Prospects & Overviews
Cancer: A de-repression of a default survival program common to all cells?
A life-history perspective on the nature of cancer
Version of Record online: 22 NOV 2011
Copyright © 2012 WILEY Periodicals, Inc.
Volume 34, Issue 1, pages 72–82, January 2012
How to Cite
Vincent, M. (2012), Cancer: A de-repression of a default survival program common to all cells?. Bioessays, 34: 72–82. doi: 10.1002/bies.201100049
- Issue online: 14 DEC 2011
- Version of Record online: 22 NOV 2011
- Warburg Effect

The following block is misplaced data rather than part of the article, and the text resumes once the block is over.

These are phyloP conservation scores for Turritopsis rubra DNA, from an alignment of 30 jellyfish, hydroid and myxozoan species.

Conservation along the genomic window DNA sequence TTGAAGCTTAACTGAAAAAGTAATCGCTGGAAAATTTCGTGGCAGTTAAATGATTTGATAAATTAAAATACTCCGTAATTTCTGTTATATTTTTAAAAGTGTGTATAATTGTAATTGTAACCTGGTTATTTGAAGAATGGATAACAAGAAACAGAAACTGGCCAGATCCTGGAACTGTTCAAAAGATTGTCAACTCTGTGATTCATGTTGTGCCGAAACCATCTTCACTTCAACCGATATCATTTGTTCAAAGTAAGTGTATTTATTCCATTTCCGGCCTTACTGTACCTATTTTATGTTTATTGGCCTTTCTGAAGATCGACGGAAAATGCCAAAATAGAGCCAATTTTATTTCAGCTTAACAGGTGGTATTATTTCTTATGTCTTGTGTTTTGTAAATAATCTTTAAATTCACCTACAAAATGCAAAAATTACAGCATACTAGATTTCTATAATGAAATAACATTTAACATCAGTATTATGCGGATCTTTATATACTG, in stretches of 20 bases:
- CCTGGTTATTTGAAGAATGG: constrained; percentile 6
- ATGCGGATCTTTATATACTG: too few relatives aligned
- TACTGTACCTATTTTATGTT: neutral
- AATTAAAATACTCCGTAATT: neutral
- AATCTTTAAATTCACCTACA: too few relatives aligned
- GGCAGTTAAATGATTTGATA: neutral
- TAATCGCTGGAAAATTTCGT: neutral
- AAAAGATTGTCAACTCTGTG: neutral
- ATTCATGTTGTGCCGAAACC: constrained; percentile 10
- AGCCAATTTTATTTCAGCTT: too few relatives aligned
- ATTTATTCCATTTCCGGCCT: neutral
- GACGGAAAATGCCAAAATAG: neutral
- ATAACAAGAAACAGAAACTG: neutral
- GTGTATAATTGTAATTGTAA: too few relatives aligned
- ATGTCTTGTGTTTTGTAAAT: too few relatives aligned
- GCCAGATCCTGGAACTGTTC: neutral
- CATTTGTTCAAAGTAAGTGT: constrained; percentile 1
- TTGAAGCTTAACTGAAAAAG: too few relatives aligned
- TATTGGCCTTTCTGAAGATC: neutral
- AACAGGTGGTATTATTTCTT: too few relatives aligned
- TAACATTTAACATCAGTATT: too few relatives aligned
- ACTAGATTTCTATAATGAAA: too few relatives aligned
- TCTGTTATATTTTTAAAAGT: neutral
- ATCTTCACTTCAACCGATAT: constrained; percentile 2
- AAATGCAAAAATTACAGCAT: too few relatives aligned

Cancer viewed as a programmed, evolutionarily conserved life-form, rather than just a random series of disease-causing mutations, answers the rarely asked question of what the cancer cell is for, provides meaning for its otherwise mysterious suite of attributes, and encourages a different type of thinking about treatment. The broad but consistent spectrum of traits, well-recognized in all aggressive cancers, group naturally into three categories: taxonomy (“phylogenation”), atavism (“re-primitivization”) and robustness (“adaptive resilience”). The parsimonious explanation is not convergent evolution, but the release of an highly conserved survival program, honed by the exigencies of the Pre-Cambrian, to which the cancer cell seems better adapted; and which is recreated within, and at great cost to, its host. Central to this program is the Warburg Effect, whose malign influence permeates well beyond aerobic glycolysis to include biomass interconversion and genomic heuristics. Warburg-type metabolism and genomic instability are targets whose therapeutic disablement is a major priority.